THE ELEVENTH SUNDAY AFTER PENTECOST
August 4, 2013

Wealth Development
Luke 12:13-21

“God, whose love is not for sale, is still abundant, but hard for us to find.” – Nancy Rockwell

The Parable of the Rich Fool

Someone in the crowd said to him, ‘Teacher, tell my brother to divide the family inheritance with me.’ But he said to him, ‘Friend, who set me to be a judge or arbitrator over you?’ And he said to them, ‘Take care! Be on your guard against all kinds of greed; for one’s life does not consist in the abundance of possessions.’ Then he told them a parable: ‘The land of a rich man produced abundantly. And he thought to himself, “What should I do, for I have no place to store my crops?” Then he said, “I will do this: I will pull down my barns and build larger ones, and there I will store all my grain and my goods. And I will say to my soul, Soul, you have ample goods laid up for many years; relax, eat, drink, be merry.” But God said to him, “You fool! This very night your life is being demanded of you. And the things you have prepared, whose will they be?” So it is with those who store up treasures for themselves but are not rich towards God.’

CHILDREN’S SERMON (from ‘worshiping with children’, Carolyn C. Brown): Behind this parable is the question, “how much is enough?” One way to explore just a part of this is to ponder the size of the servings at communion. Children often have trouble connecting all the language about feasting with the tiny piece of bread and sip from the cup. Those bits don’t even rate as a snack, much less a feast. So, at some point present what is offered and admit that it is not very much. Then recite and laugh about some of the feast language in the ritual words. Finally, ponder the fact that it really is enough to do what it is meant to do. Just a taste of bread and a sip from the cup remind us of God’s enormous love and our place among God’s people. Insist that sometimes just a little is not only enough, but a feast. Wish aloud that the barn builder in the parable had known that.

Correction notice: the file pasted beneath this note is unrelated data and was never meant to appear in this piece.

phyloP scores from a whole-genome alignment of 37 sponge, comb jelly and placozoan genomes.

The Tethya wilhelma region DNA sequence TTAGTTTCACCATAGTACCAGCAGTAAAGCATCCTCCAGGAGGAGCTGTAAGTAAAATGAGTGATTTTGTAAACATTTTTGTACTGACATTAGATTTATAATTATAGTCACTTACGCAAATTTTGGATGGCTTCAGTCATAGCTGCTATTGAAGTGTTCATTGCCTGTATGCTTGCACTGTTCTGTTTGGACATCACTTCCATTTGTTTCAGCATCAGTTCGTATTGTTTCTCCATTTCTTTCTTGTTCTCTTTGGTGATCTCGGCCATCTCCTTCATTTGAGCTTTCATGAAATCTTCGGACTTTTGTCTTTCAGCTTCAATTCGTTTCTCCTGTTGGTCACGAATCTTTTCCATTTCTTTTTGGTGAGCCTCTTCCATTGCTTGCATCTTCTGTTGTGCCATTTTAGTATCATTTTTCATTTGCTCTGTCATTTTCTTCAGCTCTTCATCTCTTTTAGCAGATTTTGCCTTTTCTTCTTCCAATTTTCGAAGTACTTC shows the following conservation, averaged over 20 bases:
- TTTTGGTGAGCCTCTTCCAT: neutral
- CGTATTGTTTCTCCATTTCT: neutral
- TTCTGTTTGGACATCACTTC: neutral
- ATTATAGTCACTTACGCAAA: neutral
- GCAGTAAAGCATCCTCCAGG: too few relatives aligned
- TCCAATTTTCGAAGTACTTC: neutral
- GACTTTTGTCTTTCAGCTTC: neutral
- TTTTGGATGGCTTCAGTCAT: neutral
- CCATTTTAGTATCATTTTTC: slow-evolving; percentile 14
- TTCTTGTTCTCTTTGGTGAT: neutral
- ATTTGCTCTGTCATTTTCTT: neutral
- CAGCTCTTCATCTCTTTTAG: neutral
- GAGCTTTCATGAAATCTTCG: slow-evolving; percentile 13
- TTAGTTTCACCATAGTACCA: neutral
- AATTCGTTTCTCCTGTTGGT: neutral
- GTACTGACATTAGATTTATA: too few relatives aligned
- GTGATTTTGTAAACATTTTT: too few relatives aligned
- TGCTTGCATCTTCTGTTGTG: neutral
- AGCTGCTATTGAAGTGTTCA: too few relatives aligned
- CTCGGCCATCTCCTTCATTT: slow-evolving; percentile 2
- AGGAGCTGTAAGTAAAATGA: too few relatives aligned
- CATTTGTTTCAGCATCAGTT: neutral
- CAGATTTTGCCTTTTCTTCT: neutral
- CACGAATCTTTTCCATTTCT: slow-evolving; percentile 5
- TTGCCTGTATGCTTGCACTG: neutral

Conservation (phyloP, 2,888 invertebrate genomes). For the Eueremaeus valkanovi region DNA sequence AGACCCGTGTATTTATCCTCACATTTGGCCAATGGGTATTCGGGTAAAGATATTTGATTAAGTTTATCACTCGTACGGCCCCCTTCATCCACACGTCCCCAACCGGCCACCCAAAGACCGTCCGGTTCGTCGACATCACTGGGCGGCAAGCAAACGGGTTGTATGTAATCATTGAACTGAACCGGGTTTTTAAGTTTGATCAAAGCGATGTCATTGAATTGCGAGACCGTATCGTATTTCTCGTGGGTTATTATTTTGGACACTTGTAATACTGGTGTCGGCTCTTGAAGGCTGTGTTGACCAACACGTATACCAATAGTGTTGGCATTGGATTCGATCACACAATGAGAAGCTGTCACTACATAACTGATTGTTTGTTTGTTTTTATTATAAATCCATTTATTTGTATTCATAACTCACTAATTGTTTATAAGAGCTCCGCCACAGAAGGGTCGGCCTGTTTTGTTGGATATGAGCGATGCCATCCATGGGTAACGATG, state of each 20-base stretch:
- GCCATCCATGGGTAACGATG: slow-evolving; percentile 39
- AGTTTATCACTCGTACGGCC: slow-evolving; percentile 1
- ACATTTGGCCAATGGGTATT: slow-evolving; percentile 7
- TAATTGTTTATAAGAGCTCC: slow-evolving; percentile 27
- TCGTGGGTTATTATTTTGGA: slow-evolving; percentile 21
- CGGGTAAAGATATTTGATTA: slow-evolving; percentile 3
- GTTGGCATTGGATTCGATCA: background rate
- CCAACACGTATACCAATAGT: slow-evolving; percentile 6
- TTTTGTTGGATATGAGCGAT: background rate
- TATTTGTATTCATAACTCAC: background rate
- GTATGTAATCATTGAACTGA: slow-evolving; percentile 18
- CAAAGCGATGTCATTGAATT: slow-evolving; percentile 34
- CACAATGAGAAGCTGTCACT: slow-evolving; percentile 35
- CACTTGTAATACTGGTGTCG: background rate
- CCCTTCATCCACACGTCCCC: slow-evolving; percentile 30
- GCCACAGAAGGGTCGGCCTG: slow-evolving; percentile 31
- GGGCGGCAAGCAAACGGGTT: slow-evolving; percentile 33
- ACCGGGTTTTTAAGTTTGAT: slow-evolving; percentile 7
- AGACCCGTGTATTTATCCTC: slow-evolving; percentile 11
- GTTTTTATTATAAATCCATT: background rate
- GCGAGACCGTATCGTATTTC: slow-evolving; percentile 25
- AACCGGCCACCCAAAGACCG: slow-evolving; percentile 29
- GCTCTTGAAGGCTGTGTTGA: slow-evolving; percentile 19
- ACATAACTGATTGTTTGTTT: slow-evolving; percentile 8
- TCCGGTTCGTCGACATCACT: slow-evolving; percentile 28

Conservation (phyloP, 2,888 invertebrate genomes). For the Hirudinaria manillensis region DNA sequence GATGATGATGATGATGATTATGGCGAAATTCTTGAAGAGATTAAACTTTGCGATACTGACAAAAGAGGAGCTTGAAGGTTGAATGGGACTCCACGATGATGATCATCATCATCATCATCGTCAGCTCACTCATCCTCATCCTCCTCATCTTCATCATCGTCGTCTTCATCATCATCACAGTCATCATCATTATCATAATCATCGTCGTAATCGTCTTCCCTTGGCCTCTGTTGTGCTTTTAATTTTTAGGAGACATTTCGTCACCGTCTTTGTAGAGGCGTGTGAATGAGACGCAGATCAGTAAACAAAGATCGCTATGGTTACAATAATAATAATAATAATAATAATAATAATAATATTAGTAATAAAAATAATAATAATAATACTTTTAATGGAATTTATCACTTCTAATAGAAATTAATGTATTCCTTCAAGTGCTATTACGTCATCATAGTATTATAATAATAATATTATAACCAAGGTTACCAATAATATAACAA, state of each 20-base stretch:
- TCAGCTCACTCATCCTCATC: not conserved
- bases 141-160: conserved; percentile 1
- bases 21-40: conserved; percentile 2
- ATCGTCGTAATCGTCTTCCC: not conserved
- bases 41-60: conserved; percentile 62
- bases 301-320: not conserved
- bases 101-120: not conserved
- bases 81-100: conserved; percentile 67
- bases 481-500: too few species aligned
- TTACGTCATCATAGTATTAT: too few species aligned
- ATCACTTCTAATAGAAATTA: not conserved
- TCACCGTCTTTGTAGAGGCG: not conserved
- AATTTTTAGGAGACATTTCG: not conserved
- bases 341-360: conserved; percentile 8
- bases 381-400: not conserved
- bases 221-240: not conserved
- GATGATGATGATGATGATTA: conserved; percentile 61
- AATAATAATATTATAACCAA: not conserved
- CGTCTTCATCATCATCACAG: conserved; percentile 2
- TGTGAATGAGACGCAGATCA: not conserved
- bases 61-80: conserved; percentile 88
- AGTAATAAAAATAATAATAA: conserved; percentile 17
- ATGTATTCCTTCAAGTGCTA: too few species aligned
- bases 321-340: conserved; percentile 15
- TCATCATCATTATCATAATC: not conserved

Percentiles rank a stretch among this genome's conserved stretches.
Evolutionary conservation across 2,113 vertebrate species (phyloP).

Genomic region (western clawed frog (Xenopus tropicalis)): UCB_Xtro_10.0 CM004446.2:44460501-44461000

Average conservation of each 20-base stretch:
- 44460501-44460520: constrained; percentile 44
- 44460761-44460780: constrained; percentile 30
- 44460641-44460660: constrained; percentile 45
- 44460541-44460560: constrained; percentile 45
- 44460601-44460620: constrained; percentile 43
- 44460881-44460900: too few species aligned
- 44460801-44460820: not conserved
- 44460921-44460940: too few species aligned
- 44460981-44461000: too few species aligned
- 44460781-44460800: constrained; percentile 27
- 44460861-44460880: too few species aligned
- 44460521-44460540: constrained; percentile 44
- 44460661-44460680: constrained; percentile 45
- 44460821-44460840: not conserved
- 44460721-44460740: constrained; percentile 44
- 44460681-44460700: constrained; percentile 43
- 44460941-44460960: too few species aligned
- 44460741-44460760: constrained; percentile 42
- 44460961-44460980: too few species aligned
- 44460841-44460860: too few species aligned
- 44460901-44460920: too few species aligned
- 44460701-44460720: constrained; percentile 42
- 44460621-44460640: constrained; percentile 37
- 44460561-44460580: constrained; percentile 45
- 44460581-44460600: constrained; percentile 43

There are times when it is best to begin at the end, not the beginning. I think that today is one of those days.

The final sentence in the reading for today is: “You fool! This very night your life is being demanded of you. And the things you have prepared, whose will they be?” So it is with those who store up treasures for themselves but are not rich towards God.’

Here at the end, all we are left with is a sad case. You may receive this parable in a variety of ways. It may seem that Jesus is speaking to someone else, someone richer, better off. It may seem to be a backhanded affirmation as you have no stockpile of resources.

But here at the end, for sure, we are left with a great reversal. Rich or poor: Jesus implies the biblical truth that we ourselves begin with God and return to God. That is the long and short of the matter. The old story about the substance of the dash between dates on the tombstone being important is emphasized here. If that space, that dash, is not spent in the work of garnering riches toward God we may be disappointed at the end of the story.